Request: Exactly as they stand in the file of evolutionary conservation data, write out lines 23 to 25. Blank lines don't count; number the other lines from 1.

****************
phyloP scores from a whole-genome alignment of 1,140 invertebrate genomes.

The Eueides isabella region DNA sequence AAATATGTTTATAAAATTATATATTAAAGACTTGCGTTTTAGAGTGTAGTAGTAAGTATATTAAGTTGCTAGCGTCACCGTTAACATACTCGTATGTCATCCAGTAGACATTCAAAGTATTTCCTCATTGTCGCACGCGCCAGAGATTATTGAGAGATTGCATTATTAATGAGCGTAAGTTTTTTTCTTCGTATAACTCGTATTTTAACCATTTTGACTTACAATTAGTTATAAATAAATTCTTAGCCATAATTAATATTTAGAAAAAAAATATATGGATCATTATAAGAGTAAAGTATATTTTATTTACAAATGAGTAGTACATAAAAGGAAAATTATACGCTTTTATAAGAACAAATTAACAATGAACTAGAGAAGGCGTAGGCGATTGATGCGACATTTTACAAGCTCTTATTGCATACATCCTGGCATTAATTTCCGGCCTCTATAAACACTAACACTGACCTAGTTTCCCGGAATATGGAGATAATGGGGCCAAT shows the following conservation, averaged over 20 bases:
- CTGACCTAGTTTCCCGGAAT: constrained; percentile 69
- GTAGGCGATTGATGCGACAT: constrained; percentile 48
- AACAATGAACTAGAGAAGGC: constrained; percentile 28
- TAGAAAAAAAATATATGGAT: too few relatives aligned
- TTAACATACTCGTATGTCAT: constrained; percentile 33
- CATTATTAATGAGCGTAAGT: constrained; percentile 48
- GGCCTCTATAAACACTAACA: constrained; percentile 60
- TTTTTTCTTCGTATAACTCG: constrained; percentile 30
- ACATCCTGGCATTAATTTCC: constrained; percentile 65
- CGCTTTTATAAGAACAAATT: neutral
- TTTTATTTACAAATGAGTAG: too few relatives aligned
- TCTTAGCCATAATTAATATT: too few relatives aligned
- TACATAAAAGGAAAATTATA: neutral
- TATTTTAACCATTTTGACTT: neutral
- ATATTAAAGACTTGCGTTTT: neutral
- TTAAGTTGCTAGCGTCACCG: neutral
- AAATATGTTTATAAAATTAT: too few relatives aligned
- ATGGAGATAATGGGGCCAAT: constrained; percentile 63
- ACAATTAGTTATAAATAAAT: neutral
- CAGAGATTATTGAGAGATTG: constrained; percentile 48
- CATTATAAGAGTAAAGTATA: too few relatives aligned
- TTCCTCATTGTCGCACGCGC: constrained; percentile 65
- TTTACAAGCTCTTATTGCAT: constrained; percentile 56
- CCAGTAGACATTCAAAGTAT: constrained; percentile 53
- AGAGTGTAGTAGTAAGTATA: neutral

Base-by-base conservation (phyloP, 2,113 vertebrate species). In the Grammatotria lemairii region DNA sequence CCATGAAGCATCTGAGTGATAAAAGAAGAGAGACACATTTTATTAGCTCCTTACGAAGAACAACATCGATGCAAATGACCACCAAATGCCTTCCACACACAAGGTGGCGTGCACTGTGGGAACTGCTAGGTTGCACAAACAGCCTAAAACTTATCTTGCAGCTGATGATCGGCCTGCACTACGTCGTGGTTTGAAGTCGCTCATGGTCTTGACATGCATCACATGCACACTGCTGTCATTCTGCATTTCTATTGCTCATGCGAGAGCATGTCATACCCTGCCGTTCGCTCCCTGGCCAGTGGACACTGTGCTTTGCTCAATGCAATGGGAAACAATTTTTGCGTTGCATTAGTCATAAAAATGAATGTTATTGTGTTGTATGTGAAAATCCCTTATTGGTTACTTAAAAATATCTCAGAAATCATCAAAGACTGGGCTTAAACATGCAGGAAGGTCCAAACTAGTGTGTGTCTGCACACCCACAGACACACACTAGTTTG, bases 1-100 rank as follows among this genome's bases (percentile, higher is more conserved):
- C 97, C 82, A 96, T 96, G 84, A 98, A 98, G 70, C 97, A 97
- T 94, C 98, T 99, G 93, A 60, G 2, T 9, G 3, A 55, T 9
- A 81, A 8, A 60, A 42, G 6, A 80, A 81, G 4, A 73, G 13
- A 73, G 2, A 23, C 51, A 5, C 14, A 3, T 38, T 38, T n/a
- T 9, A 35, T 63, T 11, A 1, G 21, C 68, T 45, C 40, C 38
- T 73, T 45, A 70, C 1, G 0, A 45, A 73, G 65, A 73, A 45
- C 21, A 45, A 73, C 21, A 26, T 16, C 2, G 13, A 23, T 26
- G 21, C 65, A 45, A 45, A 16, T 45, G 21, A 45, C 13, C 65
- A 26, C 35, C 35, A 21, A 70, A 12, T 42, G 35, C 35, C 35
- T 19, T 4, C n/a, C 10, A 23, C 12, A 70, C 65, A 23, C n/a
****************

- CATTATAAGAGTAAAGTATA: too few relatives aligned
- TTCCTCATTGTCGCACGCGC: constrained; percentile 65
- TTTACAAGCTCTTATTGCAT: constrained; percentile 56